Among Muriya’s latest developments at Jebel Sifah is Golf Lake, which comprises 14 buildings and 131 apartments as well as lofts, overlooking Jebel Sifah’s recently opened nine-hole Harradine golf course. The project is scheduled for completion in the fourth quarter of 2018.

The sultanate has also roped in a number of investors to push ahead with its plans to develop integrated tourism complexes. Palm’s Beach Company – part of Alargan Towell Investment Company – is developing the RO265-million Al Nakheel Integrated Tourism Complex (ITC) in South Al Batinah.

Amouage Hotels & Resorts is to develop Naseem A’Sabah, a premium waterfront development on the northern shore of Al Mawaleh at Seeb in Muscat Governorate. Valued at $1.03 billion, the residential tourism complex will feature than 1,200 housing units and a world-class five-star hotel, and a business hotel with 600 rooms. It will also feature a marina and yacht club, as well as a mixed-use resort village. Construction work on the first phase is expected to start this year.

Quriyat Development Company (QDC) launched work last month on an integrated tourism complex (ITC) worth nearly $1 billion (see Regional News).

Among other projects, Oman’s luxury destination Barr Al Jissah launched its latest phase with the ground-breaking on its Al Mina Waterfront Residences and Yacht Club, a key ‘smart’ homes project located outside Muscat.

Meanwhile, designs have been unveiled for Oman Botanic Garden, which will be located 35 km from Muscat in the foothills of the Al Hajar Mountains. Covering a 4.2-million-sq-m area, it will become one of the largest botanical gardens in the world on completion, celebrating the sultanate’s botanic diversity.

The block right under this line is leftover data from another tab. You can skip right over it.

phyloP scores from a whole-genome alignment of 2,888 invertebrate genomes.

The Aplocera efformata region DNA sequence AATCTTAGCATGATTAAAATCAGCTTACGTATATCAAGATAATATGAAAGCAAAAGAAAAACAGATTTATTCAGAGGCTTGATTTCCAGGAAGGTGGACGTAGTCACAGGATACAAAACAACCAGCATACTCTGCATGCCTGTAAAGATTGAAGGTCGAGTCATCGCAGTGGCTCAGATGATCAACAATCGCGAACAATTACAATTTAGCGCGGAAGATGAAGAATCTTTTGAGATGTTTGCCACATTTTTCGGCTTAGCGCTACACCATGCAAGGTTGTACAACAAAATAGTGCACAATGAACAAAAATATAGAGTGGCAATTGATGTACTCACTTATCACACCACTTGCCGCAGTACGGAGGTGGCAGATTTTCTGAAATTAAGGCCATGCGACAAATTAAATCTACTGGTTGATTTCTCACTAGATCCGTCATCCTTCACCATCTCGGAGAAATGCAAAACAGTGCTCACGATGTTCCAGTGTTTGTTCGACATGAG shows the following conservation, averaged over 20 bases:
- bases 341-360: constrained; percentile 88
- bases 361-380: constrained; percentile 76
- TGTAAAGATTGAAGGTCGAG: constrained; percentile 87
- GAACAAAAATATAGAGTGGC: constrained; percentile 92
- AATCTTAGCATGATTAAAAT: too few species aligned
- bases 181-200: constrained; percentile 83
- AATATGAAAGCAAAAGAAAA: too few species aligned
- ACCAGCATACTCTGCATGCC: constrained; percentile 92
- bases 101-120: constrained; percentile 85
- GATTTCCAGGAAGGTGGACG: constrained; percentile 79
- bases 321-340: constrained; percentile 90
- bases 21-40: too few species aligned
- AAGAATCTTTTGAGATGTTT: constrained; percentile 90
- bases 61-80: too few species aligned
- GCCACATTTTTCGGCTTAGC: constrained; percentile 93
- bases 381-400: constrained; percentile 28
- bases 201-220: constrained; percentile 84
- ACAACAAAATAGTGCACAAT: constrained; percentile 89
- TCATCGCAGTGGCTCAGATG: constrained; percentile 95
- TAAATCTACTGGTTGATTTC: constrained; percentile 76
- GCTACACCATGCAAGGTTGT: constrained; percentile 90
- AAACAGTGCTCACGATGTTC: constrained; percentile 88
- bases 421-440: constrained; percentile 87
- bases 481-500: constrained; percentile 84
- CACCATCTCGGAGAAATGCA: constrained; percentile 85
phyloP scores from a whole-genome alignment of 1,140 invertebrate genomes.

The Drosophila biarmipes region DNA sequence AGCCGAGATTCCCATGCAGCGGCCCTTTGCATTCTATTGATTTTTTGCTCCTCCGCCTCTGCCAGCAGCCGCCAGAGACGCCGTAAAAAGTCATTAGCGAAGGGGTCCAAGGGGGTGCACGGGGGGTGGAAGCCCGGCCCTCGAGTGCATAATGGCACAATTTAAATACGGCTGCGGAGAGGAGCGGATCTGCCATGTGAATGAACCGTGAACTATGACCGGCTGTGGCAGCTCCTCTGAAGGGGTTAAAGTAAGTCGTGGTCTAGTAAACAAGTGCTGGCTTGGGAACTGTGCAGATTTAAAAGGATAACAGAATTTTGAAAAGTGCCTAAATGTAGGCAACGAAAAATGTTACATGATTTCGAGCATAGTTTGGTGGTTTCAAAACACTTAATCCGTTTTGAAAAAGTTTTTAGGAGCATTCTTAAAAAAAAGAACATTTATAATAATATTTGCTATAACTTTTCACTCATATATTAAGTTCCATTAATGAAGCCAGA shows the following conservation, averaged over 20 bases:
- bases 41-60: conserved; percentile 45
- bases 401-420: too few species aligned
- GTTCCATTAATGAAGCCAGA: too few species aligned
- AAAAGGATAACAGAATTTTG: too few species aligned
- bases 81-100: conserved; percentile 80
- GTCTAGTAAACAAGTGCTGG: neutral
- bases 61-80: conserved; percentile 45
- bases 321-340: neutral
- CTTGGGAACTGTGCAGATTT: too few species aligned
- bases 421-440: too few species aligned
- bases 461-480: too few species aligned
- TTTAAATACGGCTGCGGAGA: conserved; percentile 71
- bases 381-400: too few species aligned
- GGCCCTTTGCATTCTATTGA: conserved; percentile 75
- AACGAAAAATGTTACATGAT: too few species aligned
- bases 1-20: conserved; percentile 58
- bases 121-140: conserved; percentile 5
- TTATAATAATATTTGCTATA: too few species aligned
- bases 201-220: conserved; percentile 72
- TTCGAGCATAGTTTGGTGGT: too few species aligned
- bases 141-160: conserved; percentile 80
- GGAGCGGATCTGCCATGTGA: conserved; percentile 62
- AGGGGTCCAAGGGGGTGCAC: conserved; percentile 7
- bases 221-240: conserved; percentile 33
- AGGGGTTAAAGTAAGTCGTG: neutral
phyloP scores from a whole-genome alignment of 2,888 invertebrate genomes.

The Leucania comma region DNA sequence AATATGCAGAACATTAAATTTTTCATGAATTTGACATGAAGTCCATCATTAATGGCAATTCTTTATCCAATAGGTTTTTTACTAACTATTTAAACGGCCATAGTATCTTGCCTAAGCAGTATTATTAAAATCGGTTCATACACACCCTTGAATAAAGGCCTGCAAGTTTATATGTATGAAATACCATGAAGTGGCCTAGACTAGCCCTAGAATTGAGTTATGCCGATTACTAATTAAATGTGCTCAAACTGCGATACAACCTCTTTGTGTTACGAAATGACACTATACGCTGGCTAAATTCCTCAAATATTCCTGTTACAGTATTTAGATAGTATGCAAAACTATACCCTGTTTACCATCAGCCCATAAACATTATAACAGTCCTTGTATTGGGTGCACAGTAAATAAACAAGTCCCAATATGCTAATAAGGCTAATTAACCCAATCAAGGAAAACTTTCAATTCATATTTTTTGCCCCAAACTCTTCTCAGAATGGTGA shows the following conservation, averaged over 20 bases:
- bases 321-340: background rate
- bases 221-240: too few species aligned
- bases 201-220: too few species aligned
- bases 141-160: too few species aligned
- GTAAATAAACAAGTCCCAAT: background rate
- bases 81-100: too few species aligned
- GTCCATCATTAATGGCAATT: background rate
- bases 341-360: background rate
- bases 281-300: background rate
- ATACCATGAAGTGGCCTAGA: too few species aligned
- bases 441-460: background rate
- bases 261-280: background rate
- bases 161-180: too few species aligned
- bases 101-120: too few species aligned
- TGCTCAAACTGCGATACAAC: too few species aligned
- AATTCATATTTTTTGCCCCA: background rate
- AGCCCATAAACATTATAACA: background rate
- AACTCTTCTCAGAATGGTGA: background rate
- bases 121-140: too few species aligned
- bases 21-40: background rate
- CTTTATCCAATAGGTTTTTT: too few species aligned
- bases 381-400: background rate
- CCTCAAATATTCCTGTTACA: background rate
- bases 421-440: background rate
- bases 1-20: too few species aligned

Salalah, which is famed for its scenic beauty, is also enhancing its tourist appeal with the construction of a water park with a five-star hotel, a mall and five wedding and conference halls. Al Wasl Group for Development and Investment has been roped in to develop the project. The first phase of the water park is currently under construction.

Regional investors too are expanding their presence in the sultanate. Majid Al Futtaim, a leading UAE-headquartered shopping mall, communities, retail and leisure pioneer, is building what is expected to be the country’s largest shopping destination when it is completed in 2020. The mall is located at Madinat Al Irfan and will host an estimated 350 outlets over 135,000 sq m of retail space.

Majid Al Futtaim is also developing the new City Centre Sohar mall, which is due to open in late 2018.

Another GCC firm, Al Mazaya Holding of Kuwait is set to see the completion of the first phase of its debut project in Oman this year. The landmark mixed-use Mazaya Residence is located in Al Seeb Province in the heart of Muscat. The second phase is expected to be completed in early 2019.